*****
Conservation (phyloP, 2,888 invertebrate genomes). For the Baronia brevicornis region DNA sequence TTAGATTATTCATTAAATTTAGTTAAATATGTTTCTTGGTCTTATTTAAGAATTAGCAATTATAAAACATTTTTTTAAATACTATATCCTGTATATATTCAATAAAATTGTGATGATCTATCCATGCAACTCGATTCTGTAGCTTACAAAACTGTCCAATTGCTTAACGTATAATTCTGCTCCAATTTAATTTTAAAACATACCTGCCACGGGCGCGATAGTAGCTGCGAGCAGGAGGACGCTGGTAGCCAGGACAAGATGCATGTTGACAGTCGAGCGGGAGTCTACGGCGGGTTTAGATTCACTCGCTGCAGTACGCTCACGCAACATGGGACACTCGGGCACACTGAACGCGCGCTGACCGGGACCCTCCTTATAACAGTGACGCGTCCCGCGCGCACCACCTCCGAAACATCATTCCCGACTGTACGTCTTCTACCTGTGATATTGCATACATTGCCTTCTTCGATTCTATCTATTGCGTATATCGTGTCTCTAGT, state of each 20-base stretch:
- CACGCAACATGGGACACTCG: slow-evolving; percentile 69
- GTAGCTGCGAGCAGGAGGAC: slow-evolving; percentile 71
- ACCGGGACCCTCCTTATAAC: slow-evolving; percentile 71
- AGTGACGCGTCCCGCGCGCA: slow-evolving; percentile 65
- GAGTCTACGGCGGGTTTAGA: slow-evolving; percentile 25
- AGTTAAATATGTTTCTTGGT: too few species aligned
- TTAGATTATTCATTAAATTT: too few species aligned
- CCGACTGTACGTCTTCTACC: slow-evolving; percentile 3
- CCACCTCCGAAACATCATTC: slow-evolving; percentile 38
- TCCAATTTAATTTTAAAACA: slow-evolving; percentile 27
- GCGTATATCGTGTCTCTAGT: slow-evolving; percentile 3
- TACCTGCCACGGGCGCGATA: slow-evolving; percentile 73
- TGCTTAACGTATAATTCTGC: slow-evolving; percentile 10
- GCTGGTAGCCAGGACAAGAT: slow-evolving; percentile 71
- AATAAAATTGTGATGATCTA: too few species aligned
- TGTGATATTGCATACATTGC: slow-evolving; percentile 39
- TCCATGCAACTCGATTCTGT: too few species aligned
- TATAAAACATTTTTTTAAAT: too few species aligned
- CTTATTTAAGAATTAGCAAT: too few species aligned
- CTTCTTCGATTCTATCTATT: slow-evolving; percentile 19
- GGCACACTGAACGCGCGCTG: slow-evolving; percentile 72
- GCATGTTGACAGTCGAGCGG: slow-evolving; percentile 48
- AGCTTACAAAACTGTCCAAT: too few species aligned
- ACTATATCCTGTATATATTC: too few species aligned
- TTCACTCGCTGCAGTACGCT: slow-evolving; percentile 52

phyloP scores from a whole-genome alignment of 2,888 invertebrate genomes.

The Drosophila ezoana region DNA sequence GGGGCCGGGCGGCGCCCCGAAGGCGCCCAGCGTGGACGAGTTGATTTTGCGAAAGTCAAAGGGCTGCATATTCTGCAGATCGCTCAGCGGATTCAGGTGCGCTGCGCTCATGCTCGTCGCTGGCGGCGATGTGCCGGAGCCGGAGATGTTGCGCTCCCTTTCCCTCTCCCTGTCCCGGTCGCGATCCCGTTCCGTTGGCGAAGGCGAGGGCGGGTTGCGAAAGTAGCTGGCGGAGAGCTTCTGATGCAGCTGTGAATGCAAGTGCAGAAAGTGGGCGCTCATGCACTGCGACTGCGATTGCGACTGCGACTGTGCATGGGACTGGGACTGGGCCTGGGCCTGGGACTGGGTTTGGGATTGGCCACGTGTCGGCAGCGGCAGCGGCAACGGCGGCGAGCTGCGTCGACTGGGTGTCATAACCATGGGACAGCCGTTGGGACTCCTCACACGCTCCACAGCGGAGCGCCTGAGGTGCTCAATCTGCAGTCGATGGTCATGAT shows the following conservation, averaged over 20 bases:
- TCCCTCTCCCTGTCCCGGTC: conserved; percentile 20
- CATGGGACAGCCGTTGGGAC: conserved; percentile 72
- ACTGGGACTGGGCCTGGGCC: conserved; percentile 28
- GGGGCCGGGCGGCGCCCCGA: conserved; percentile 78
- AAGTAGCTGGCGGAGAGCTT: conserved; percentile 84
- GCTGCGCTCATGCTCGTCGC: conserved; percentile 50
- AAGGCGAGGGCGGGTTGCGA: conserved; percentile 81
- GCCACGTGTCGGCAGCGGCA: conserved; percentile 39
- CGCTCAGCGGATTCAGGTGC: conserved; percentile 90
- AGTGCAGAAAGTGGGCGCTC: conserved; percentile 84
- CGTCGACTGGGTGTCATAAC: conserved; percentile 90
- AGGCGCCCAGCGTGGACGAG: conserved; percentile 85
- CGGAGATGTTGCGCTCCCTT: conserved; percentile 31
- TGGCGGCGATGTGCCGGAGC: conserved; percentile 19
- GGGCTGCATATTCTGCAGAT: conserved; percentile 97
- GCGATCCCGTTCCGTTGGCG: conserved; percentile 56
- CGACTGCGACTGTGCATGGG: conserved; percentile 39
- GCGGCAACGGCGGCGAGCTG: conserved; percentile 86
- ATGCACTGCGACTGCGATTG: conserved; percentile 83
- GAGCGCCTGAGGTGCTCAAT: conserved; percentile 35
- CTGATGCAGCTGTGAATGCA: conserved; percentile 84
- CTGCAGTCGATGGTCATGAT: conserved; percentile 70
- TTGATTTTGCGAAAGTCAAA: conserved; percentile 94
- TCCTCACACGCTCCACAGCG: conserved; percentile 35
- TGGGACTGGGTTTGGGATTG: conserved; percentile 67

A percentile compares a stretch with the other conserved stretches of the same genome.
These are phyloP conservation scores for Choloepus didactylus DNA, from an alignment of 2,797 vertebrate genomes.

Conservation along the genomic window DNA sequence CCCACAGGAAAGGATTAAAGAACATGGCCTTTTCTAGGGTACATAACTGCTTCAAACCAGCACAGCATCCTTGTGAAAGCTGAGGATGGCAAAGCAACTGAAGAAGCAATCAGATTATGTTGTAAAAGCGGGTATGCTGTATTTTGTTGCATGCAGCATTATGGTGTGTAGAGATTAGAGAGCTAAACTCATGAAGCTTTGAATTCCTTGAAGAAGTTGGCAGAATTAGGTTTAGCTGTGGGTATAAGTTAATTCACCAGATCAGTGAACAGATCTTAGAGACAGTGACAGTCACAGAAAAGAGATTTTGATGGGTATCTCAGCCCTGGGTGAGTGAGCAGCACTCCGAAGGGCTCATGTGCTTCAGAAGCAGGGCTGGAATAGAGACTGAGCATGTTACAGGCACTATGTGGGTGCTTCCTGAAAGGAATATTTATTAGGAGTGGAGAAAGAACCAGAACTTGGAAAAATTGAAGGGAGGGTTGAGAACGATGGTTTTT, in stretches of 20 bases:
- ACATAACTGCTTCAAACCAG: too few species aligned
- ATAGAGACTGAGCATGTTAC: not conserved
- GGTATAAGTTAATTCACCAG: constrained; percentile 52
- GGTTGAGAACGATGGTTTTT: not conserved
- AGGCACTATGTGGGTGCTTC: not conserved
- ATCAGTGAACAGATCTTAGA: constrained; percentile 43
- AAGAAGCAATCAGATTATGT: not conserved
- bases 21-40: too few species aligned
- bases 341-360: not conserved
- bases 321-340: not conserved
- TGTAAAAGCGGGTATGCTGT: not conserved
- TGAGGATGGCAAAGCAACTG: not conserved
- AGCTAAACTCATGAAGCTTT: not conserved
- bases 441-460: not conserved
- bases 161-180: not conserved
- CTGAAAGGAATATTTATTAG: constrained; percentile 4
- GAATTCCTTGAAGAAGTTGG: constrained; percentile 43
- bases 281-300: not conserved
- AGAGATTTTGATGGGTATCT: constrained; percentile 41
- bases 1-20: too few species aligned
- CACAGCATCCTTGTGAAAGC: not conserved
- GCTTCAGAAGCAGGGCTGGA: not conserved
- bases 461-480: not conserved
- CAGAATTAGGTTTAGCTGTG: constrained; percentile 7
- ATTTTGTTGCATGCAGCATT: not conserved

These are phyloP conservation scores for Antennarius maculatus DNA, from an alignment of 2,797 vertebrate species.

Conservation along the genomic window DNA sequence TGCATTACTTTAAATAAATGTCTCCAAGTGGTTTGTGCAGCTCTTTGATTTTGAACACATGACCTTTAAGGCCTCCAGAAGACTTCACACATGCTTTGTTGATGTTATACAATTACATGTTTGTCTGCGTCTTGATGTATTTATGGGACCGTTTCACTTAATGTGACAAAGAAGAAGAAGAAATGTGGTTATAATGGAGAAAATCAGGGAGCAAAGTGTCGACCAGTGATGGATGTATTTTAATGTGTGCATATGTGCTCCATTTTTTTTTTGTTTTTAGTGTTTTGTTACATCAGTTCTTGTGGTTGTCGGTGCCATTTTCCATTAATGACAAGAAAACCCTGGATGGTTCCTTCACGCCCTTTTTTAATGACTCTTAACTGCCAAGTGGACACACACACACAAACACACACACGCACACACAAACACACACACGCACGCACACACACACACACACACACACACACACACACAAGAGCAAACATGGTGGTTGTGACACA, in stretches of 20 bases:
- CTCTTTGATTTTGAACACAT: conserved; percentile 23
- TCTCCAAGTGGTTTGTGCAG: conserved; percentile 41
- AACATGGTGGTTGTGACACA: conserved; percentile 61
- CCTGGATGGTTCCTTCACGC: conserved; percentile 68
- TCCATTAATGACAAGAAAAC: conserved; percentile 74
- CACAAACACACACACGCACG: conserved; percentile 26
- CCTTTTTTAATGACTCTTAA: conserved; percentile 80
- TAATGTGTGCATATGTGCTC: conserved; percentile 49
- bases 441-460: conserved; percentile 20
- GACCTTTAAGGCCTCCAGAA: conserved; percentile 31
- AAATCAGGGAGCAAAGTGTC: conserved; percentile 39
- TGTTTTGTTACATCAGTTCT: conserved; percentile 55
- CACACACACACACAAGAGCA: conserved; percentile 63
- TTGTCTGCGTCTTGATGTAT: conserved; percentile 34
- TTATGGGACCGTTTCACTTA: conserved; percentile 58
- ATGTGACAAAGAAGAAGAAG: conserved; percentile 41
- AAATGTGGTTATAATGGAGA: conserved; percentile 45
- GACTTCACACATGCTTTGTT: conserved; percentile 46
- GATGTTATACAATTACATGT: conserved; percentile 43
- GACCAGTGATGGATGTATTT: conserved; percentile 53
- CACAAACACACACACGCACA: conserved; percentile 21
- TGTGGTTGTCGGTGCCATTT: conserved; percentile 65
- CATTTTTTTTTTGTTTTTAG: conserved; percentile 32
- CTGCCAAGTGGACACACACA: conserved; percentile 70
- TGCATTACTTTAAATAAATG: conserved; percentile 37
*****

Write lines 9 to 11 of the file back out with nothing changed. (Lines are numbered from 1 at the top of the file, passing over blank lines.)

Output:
- CCGACTGTACGTCTTCTACC: slow-evolving; percentile 3
- CCACCTCCGAAACATCATTC: slow-evolving; percentile 38
- TCCAATTTAATTTTAAAACA: slow-evolving; percentile 27